Golf: Women and kids, including Indian-American, take over Augusta National ahead of Masters


Once the private sanctuary for some of world’s richest and most powerful men, Augusta National shed some of its stodgy old boy image during a 24-hour goodwill blitz.

Aadi Parmar of Selma, Texas, reacts after sinking a long putt during the Drive Chip and Putt National Finals at the Augusta National Golf Club in Augusta, Georgia, U.S., April 7, 2019. REUTERS/ Brian Snyder

First the club hosted the final round of the inaugural Augusta National Women’s Amateur championship on Saturday and then on Sunday it was invaded by 80 boys and girls between the ages of seven and 15 for the Drive, Chip and Putt National Championship.

The images of women competing at a club where just seven years ago they had been denied membership and the sight of smiling kids cavorting and playing for trophies on the 18th green stand in stark contrast to Augusta National’s darker days when neither seemed particularly welcome.

Founded by Bobby Jones and Clifford Roberts and opened for play in January 1933, Augusta National for decades was unmoved by outside forces and events.

But it seems even at Augusta National things are a changing.

With Masters week set to kick off on Monday, there were few signs, aside from the presence of a few former champions in green jackets, that the year’s first major was about to be contested as kids competed while others tumbled and cartwheeled down the fairway.


The rules that will be strictly enforced next week – when no running will be allowed on the manicured landscape – were relaxed as youngsters playfully scurried around, with security personnel turning a blind eye.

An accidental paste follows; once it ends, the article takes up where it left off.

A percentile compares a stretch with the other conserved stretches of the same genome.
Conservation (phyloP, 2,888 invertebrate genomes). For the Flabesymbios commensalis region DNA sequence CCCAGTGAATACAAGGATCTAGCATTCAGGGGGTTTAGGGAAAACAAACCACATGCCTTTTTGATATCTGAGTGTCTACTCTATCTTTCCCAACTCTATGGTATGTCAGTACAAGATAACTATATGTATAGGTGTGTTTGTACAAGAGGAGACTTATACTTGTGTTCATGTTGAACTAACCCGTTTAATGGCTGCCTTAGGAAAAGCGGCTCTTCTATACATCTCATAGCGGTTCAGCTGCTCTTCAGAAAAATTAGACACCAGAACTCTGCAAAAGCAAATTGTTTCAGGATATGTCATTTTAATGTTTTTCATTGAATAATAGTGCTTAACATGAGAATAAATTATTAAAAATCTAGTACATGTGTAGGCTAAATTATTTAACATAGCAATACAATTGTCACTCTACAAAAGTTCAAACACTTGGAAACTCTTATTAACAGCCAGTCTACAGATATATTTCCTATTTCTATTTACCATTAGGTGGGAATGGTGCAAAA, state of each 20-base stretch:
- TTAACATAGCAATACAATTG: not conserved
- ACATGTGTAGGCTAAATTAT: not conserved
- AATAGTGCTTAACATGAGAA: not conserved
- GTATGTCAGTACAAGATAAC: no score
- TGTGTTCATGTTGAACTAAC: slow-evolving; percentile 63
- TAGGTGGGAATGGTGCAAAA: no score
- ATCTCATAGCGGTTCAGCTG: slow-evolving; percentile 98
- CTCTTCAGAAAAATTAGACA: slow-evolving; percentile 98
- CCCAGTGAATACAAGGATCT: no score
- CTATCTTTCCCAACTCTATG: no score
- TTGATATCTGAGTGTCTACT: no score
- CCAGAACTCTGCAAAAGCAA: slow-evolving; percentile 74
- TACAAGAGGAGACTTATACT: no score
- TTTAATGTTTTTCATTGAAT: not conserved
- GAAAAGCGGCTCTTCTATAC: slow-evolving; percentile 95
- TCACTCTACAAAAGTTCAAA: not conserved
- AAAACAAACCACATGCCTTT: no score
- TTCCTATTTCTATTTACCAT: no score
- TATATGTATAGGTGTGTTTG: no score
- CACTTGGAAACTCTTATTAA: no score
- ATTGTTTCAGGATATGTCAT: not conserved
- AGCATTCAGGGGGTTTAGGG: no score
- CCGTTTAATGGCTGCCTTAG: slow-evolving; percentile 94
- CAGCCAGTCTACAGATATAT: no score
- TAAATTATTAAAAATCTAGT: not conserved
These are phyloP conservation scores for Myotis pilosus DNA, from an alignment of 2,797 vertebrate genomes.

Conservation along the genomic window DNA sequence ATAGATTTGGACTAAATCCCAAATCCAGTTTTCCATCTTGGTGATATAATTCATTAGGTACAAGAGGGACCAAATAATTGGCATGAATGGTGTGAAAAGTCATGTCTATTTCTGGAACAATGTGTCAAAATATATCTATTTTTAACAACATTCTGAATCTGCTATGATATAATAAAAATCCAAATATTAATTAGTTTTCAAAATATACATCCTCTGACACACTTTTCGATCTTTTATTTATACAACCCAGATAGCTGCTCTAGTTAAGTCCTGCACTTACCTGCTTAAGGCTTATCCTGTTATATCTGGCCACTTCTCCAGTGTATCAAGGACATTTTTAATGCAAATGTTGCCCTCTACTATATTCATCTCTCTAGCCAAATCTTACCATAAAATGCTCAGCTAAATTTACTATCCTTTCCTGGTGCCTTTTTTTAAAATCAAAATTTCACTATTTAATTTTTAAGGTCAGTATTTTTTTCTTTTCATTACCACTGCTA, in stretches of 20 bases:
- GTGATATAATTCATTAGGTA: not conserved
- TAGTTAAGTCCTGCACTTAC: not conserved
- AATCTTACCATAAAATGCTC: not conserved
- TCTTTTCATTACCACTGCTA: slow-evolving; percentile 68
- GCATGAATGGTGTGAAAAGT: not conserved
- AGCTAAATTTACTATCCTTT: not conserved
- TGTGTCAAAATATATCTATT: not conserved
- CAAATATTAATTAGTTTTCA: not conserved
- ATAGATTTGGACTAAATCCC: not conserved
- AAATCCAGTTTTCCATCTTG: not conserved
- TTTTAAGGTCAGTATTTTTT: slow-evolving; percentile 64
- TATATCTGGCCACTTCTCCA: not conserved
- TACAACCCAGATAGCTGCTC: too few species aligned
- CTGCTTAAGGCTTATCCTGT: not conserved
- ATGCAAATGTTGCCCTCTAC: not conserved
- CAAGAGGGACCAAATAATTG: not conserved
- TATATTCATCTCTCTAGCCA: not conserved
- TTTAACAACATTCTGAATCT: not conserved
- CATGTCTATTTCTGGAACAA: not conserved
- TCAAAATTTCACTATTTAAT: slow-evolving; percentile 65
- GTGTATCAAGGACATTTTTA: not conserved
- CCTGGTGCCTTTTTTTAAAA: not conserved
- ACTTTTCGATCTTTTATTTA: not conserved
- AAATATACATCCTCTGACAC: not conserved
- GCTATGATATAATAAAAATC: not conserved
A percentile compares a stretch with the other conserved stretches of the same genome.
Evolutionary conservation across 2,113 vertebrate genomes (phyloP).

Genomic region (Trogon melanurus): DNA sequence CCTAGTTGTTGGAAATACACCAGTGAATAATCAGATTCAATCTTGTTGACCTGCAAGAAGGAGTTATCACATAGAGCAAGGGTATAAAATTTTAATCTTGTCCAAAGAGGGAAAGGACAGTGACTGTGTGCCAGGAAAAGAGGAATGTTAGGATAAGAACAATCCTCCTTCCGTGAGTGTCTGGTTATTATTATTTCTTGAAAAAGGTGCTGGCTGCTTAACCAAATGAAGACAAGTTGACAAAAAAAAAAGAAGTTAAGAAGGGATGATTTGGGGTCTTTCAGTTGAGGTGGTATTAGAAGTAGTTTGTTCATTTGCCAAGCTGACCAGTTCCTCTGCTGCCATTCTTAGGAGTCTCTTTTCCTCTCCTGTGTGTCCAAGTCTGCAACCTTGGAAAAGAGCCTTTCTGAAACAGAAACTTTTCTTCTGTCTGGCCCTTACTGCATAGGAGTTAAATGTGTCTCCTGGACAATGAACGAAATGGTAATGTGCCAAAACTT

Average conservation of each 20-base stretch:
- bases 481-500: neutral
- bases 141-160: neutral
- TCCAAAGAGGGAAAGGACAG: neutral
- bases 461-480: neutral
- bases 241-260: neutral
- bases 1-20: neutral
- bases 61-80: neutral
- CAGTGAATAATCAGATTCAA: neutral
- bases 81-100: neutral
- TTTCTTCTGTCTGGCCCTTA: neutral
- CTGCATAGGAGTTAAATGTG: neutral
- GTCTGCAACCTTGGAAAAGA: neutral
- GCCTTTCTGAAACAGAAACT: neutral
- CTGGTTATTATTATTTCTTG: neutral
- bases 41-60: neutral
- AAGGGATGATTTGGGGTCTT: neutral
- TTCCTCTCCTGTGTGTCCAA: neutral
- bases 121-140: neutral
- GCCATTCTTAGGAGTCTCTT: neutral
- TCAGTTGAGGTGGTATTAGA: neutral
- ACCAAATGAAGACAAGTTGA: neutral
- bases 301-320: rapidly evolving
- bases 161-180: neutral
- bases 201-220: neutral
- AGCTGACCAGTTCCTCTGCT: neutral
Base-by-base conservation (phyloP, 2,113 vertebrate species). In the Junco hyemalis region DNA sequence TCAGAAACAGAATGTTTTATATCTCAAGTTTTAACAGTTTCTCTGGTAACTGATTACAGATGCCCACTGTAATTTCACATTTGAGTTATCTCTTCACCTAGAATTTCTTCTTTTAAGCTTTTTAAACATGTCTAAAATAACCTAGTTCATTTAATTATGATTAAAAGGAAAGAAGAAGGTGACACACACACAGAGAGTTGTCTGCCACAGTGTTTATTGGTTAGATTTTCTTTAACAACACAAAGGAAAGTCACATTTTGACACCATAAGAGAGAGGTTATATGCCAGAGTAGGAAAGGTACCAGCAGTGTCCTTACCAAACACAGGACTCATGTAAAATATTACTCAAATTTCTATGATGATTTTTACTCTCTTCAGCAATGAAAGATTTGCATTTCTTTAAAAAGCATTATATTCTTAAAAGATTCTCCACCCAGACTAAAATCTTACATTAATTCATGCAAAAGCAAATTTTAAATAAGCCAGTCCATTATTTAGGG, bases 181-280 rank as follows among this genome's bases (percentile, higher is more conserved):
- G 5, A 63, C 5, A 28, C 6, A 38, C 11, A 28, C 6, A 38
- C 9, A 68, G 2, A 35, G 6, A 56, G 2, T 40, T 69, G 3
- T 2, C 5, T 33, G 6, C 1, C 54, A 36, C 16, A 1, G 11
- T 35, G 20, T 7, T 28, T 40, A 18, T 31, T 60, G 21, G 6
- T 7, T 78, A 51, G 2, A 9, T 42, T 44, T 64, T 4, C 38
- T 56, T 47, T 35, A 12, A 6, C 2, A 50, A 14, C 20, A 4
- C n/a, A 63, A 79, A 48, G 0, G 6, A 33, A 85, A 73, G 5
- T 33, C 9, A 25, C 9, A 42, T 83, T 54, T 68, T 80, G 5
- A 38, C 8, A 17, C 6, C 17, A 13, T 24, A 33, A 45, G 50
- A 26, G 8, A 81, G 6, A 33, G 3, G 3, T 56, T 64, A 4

“Everything seems to have evolved around here — in a good way,” Canadian Mike Weir, who will be making his 20th Masters start this year and won the Green Jacket in 2003, told Reuters.

“Sure, (it is) very different.

“This event the Drive, Chip and Putt has been going on a number of years so it is really cool to see the excitement on the kids’ faces.

“I wasn’t here yesterday but I did get to see a little bit of it and it looked like a great event. The young ladies really seemed very excited to be here and quite a finish as well.”

Jennifer Kupcho’s four-shot victory over Maria Fassi on a course where women had never played a competitive round before Saturday was widely lauded as a watershed moment for women’s golf.

The hope behind the Augusta National Women’s Amateur is that it will inspire young players and one didn’t have to look far on Sunday to see an immediate impact.

“It is so amazing, just the history of this place where there were no girls allowed and now there is a tournament for women,” said Mia Cepeda, who competed in the girls 12-13 division of the Drive, Chip and Putt. “It is definitely one of my goals.

“This is one thing but to actually play on the course would be just so super cool.”



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